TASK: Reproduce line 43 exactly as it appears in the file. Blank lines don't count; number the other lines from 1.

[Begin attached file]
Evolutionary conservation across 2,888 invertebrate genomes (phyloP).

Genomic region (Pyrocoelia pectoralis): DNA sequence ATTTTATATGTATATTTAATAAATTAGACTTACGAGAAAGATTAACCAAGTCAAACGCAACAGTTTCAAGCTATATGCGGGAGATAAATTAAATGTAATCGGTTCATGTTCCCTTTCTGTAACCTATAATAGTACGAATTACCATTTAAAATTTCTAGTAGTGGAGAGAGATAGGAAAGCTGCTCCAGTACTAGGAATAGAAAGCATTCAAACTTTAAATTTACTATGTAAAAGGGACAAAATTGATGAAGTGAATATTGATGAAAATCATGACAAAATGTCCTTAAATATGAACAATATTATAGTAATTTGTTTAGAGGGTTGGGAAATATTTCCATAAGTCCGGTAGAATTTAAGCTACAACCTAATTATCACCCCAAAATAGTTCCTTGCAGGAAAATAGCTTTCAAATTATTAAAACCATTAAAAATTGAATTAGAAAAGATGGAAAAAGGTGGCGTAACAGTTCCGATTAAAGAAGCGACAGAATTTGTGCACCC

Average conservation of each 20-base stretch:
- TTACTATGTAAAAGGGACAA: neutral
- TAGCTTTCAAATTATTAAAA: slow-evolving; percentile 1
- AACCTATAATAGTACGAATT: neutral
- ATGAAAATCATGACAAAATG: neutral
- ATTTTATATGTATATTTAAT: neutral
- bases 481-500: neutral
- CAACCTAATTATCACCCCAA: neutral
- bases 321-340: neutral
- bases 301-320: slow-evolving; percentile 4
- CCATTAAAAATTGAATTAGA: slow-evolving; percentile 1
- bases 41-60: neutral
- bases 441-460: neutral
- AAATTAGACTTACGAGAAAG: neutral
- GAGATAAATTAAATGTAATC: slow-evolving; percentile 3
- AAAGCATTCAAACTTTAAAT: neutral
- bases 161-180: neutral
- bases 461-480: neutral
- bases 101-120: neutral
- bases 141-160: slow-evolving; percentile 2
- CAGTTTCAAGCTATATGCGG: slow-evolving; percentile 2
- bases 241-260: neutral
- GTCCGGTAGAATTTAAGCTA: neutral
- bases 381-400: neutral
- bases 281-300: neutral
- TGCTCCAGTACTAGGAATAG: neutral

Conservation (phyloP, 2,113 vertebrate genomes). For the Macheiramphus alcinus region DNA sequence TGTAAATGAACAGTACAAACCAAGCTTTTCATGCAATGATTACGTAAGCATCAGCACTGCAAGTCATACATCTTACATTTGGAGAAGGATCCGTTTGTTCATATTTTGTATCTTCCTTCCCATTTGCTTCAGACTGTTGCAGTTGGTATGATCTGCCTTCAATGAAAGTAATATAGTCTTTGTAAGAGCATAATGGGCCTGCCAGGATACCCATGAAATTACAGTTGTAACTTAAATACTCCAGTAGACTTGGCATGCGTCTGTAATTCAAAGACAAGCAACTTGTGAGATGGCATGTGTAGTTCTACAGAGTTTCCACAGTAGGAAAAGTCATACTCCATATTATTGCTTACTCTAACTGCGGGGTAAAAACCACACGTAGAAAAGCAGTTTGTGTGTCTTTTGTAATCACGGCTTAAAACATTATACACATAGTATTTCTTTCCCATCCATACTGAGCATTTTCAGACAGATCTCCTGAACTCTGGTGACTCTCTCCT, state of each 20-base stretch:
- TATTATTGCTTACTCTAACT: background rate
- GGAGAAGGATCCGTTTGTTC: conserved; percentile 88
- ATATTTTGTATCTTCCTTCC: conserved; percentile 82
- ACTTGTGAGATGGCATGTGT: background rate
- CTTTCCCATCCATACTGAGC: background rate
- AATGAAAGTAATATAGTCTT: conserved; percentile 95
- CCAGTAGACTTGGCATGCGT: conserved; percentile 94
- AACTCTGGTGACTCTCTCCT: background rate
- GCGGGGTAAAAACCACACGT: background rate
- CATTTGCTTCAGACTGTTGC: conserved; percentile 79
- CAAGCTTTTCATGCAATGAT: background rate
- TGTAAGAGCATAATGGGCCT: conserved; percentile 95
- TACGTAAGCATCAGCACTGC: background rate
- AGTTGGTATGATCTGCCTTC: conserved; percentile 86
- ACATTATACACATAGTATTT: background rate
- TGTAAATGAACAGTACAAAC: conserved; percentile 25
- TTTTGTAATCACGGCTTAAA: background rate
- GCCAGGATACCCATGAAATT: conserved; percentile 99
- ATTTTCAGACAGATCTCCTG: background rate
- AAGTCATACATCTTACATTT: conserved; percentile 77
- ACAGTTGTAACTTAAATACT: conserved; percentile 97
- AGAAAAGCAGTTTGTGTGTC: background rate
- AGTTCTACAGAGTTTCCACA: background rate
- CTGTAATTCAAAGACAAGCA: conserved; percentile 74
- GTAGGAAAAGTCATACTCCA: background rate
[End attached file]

- AGTTGGTATGATCTGCCTTC: conserved; percentile 86